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Trump reportedly mulled options for attacking Iran last week but held off

Iranian government spokesman says any US attack would face a 'crushing' response
A handout picture released by Iran's Atomic Energy Organisation on 6 November, 2019, shows the entrance of the nuclear power plant of Natanz, Iran (AFP)

US President Donald Trump last week asked his top advisors for options on attacking Iran’s main nuclear site but eventually decided to hold off, according to reports by the New York Times and Reuters.

In response to the reports, Iranian government spokesman Ali Rabiei said on Tuesday that any US attack against Iran would face a "crushing" response.

"I personally don't foresee that it's probable that they [the United States] would want to cause insecurity in the world and the region," Rabiei said.

Trump has so far refused to acknowledge the results of the 3 November presidential election, which he lost to Democratic rival Joe Biden. He is due to hand over the presidency on 20 January. 

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During an Oval Office meeting with senior national security advisors on Thursday, Trump asked them whether he had options to take action against the Islamic Republic’s main nuclear facility in Natanz, the New York Times reported.

The advisors, however, dissuaded Trump from the move, warning that such a strike would have the potential to escalate into a wider conflict in his last weeks in office.

Those attending the meeting reportedly included Vice President Mike Pence, Secretary of State Mike Pompeo, Christopher C Miller, the acting defence secretary; and General Mark A Milley, the chairman of the Joint Chiefs of Staff.

The meeting came one day after a UN report showed Iran had finished moving a first cascade of advanced centrifuges from an above-ground plant at its main uranium enrichment site in Natanz to an underground one, in a fresh breach of its 2015 nuclear deal with major powers.

The UN nuclear watchdog, the International Atomic Energy Agency (IAEA), warned on Wednesday that Iran's stockpile of enriched uranium had risen to more than 12 times the limit permitted.

According to the New York Times, any strike “would almost certainly be focused on Natanz”, where the IAEA carried out its latest inspection.

Iran's enriched uranium stockpile, which the nuclear accord restricts to under 300 kilograms, now sits at over 2,440 kilograms, according to a recent report by UN inspectors.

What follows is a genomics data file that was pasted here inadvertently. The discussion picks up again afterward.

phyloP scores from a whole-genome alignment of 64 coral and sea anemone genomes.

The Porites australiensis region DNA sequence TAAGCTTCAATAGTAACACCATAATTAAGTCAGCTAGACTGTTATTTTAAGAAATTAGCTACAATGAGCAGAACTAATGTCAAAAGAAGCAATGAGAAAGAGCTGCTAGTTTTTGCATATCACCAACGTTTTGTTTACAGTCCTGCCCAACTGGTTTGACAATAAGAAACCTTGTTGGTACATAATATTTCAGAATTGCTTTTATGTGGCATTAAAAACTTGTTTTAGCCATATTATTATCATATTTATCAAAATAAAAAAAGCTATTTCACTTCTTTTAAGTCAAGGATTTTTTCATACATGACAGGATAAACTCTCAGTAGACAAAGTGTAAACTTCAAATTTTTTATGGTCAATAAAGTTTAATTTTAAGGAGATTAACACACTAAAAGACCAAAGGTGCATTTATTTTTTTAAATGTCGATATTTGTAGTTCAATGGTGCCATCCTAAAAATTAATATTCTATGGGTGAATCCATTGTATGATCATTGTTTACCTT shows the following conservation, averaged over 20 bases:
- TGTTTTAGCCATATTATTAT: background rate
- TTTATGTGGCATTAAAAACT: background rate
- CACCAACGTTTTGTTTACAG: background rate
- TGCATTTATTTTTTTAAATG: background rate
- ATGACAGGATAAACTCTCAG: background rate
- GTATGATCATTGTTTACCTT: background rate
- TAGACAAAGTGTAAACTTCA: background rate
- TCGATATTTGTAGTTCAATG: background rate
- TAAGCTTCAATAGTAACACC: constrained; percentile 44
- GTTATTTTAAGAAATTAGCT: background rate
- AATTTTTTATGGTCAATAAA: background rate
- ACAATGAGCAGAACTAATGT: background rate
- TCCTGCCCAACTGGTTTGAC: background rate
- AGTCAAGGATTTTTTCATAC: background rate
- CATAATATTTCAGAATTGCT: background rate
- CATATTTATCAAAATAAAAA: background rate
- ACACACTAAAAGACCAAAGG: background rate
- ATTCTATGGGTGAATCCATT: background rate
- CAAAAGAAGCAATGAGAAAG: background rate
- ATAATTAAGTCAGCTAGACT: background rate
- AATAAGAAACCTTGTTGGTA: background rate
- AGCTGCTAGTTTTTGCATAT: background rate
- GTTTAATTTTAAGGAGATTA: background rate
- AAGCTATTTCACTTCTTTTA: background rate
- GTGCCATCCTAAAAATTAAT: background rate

Experts say it is enough material to make at least two nuclear weapons, though Tehran has repeatedly denied it has any intention to do so.

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Trump has spent all four years of his presidency engaging in an aggressive policy against Iran, withdrawing in 2018 from the Iran nuclear deal negotiated by his Democratic predecessor, Barack Obama, and imposing economic sanctions against a wide variety of Iranian targets.

Pompeo is due on Wednesday to visit Israel, which has long hinted at possible military action against its arch-enemy Iran.

"If I were the Iranians, I would not feel at ease" after the report, Israeli Energy Minister Yuval Steinitz said, adding that he was not aware of the Oval Office deliberations last Thursday.

"It is very important that the Iranians know that if, indeed, they suddenly dash toward high levels of enrichment, in the direction of nuclear weaponry, they are liable to encounter the military might of the United States - and also, perhaps, of other countries," Steinitz told Israel's Army Radio.

Watching Iraq

While a US missile attack is now off the table, Trump may still consider attacking Iranian targets and allies, including militias in Iraq, officials told the paper.

The report added that defence and national security officials have since been worried about any potential moves by the president against Iran or other US adversaries before the end of his term. 

Meanwhile, Pompeo is monitoring the situation in Iraq for any possible aggression by Iran or its proxy militias against American targets, the New York Times said.

“Mr Pompeo already drew up plans to close the US Embassy in Baghdad over concerns of potential threats, although in recent days he appeared willing to leave that decision to the next administration,” the Times cited officials as saying.

The officials are especially concerned about retaliatory attacks marking the coming 3 January anniversary of the killing of Iran’s top military commander Major General Qassem Soleimani and an Iraqi leader of an Iran-backed militia, an operation that was ordered by Trump.

“Mr Pompeo, who has been the most strident proponent among Mr Trump’s advisers of hobbling Iran while the administration still can, has more recently made clear that the death of an American was a red line that could provoke a military response,” the New York Times added.